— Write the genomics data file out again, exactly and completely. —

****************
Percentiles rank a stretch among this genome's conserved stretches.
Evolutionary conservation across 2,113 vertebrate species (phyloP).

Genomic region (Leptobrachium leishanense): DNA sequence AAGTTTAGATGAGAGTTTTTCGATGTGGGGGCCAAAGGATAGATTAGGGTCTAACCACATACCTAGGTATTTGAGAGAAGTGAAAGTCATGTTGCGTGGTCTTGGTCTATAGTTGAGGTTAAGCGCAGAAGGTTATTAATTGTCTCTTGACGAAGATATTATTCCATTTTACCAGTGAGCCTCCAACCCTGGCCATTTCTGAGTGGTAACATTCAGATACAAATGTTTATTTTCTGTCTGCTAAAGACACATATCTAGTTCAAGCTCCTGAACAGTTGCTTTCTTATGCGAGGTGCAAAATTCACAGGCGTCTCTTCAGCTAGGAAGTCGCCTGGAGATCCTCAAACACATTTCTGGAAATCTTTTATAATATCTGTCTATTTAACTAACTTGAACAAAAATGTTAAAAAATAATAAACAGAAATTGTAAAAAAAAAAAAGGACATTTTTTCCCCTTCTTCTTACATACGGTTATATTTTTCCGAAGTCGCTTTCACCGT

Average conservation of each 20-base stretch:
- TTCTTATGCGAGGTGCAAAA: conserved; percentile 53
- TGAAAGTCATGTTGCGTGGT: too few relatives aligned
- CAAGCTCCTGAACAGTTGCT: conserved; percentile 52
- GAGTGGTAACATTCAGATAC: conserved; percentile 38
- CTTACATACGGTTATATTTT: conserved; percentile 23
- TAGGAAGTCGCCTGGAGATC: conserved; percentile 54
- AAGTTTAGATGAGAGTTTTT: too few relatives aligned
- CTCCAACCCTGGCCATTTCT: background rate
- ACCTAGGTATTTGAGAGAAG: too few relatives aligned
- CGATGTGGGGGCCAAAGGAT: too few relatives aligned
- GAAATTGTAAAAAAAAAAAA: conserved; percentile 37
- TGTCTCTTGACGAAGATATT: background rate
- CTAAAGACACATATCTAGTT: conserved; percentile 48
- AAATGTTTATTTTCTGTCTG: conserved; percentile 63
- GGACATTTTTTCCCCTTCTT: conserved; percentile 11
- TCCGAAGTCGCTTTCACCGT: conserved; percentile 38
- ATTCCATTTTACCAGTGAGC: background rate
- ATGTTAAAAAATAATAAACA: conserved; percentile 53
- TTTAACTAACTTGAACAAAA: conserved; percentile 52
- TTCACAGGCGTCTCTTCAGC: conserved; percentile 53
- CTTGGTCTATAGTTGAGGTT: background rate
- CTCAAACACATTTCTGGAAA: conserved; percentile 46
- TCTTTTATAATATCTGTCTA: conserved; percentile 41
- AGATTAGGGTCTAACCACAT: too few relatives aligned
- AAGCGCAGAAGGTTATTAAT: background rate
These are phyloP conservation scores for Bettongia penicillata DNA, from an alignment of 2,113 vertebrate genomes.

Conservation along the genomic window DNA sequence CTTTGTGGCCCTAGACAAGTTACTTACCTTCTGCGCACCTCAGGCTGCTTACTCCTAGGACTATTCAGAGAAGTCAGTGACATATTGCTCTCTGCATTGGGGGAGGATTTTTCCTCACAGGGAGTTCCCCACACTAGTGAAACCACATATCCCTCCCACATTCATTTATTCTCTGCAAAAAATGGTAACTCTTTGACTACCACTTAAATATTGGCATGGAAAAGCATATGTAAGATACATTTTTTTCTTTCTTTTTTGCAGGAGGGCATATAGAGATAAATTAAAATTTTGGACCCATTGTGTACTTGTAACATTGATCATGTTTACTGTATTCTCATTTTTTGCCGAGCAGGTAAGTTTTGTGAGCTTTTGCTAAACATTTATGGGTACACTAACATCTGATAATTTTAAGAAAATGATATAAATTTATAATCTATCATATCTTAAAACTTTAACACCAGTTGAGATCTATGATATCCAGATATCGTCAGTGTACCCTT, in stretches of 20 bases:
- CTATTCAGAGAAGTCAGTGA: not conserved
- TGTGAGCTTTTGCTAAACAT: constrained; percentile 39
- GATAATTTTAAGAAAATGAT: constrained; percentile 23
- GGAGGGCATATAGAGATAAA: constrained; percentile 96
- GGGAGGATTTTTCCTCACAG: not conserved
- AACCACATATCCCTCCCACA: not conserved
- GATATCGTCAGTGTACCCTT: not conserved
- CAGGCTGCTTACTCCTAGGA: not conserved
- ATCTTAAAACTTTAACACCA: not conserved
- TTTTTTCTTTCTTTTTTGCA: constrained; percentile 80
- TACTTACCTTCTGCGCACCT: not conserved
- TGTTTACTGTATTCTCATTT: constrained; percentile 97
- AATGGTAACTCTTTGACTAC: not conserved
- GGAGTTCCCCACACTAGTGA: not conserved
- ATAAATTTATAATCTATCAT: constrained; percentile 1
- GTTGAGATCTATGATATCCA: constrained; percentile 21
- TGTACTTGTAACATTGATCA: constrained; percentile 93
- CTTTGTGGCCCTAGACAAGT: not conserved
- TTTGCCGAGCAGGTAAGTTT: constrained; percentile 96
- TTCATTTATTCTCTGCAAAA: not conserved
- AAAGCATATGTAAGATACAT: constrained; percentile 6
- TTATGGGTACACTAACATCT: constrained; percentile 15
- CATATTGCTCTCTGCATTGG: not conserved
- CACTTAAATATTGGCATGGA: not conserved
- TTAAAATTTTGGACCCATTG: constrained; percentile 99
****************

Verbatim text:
Percentiles rank a stretch among this genome's conserved stretches.
Evolutionary conservation across 2,113 vertebrate species (phyloP).

Genomic region (Leptobrachium leishanense): DNA sequence AAGTTTAGATGAGAGTTTTTCGATGTGGGGGCCAAAGGATAGATTAGGGTCTAACCACATACCTAGGTATTTGAGAGAAGTGAAAGTCATGTTGCGTGGTCTTGGTCTATAGTTGAGGTTAAGCGCAGAAGGTTATTAATTGTCTCTTGACGAAGATATTATTCCATTTTACCAGTGAGCCTCCAACCCTGGCCATTTCTGAGTGGTAACATTCAGATACAAATGTTTATTTTCTGTCTGCTAAAGACACATATCTAGTTCAAGCTCCTGAACAGTTGCTTTCTTATGCGAGGTGCAAAATTCACAGGCGTCTCTTCAGCTAGGAAGTCGCCTGGAGATCCTCAAACACATTTCTGGAAATCTTTTATAATATCTGTCTATTTAACTAACTTGAACAAAAATGTTAAAAAATAATAAACAGAAATTGTAAAAAAAAAAAAGGACATTTTTTCCCCTTCTTCTTACATACGGTTATATTTTTCCGAAGTCGCTTTCACCGT

Average conservation of each 20-base stretch:
- TTCTTATGCGAGGTGCAAAA: conserved; percentile 53
- TGAAAGTCATGTTGCGTGGT: too few relatives aligned
- CAAGCTCCTGAACAGTTGCT: conserved; percentile 52
- GAGTGGTAACATTCAGATAC: conserved; percentile 38
- CTTACATACGGTTATATTTT: conserved; percentile 23
- TAGGAAGTCGCCTGGAGATC: conserved; percentile 54
- AAGTTTAGATGAGAGTTTTT: too few relatives aligned
- CTCCAACCCTGGCCATTTCT: background rate
- ACCTAGGTATTTGAGAGAAG: too few relatives aligned
- CGATGTGGGGGCCAAAGGAT: too few relatives aligned
- GAAATTGTAAAAAAAAAAAA: conserved; percentile 37
- TGTCTCTTGACGAAGATATT: background rate
- CTAAAGACACATATCTAGTT: conserved; percentile 48
- AAATGTTTATTTTCTGTCTG: conserved; percentile 63
- GGACATTTTTTCCCCTTCTT: conserved; percentile 11
- TCCGAAGTCGCTTTCACCGT: conserved; percentile 38
- ATTCCATTTTACCAGTGAGC: background rate
- ATGTTAAAAAATAATAAACA: conserved; percentile 53
- TTTAACTAACTTGAACAAAA: conserved; percentile 52
- TTCACAGGCGTCTCTTCAGC: conserved; percentile 53
- CTTGGTCTATAGTTGAGGTT: background rate
- CTCAAACACATTTCTGGAAA: conserved; percentile 46
- TCTTTTATAATATCTGTCTA: conserved; percentile 41
- AGATTAGGGTCTAACCACAT: too few relatives aligned
- AAGCGCAGAAGGTTATTAAT: background rate
These are phyloP conservation scores for Bettongia penicillata DNA, from an alignment of 2,113 vertebrate genomes.

Conservation along the genomic window DNA sequence CTTTGTGGCCCTAGACAAGTTACTTACCTTCTGCGCACCTCAGGCTGCTTACTCCTAGGACTATTCAGAGAAGTCAGTGACATATTGCTCTCTGCATTGGGGGAGGATTTTTCCTCACAGGGAGTTCCCCACACTAGTGAAACCACATATCCCTCCCACATTCATTTATTCTCTGCAAAAAATGGTAACTCTTTGACTACCACTTAAATATTGGCATGGAAAAGCATATGTAAGATACATTTTTTTCTTTCTTTTTTGCAGGAGGGCATATAGAGATAAATTAAAATTTTGGACCCATTGTGTACTTGTAACATTGATCATGTTTACTGTATTCTCATTTTTTGCCGAGCAGGTAAGTTTTGTGAGCTTTTGCTAAACATTTATGGGTACACTAACATCTGATAATTTTAAGAAAATGATATAAATTTATAATCTATCATATCTTAAAACTTTAACACCAGTTGAGATCTATGATATCCAGATATCGTCAGTGTACCCTT, in stretches of 20 bases:
- CTATTCAGAGAAGTCAGTGA: not conserved
- TGTGAGCTTTTGCTAAACAT: constrained; percentile 39
- GATAATTTTAAGAAAATGAT: constrained; percentile 23
- GGAGGGCATATAGAGATAAA: constrained; percentile 96
- GGGAGGATTTTTCCTCACAG: not conserved
- AACCACATATCCCTCCCACA: not conserved
- GATATCGTCAGTGTACCCTT: not conserved
- CAGGCTGCTTACTCCTAGGA: not conserved
- ATCTTAAAACTTTAACACCA: not conserved
- TTTTTTCTTTCTTTTTTGCA: constrained; percentile 80
- TACTTACCTTCTGCGCACCT: not conserved
- TGTTTACTGTATTCTCATTT: constrained; percentile 97
- AATGGTAACTCTTTGACTAC: not conserved
- GGAGTTCCCCACACTAGTGA: not conserved
- ATAAATTTATAATCTATCAT: constrained; percentile 1
- GTTGAGATCTATGATATCCA: constrained; percentile 21
- TGTACTTGTAACATTGATCA: constrained; percentile 93
- CTTTGTGGCCCTAGACAAGT: not conserved
- TTTGCCGAGCAGGTAAGTTT: constrained; percentile 96
- TTCATTTATTCTCTGCAAAA: not conserved
- AAAGCATATGTAAGATACAT: constrained; percentile 6
- TTATGGGTACACTAACATCT: constrained; percentile 15
- CATATTGCTCTCTGCATTGG: not conserved
- CACTTAAATATTGGCATGGA: not conserved
- TTAAAATTTTGGACCCATTG: constrained; percentile 99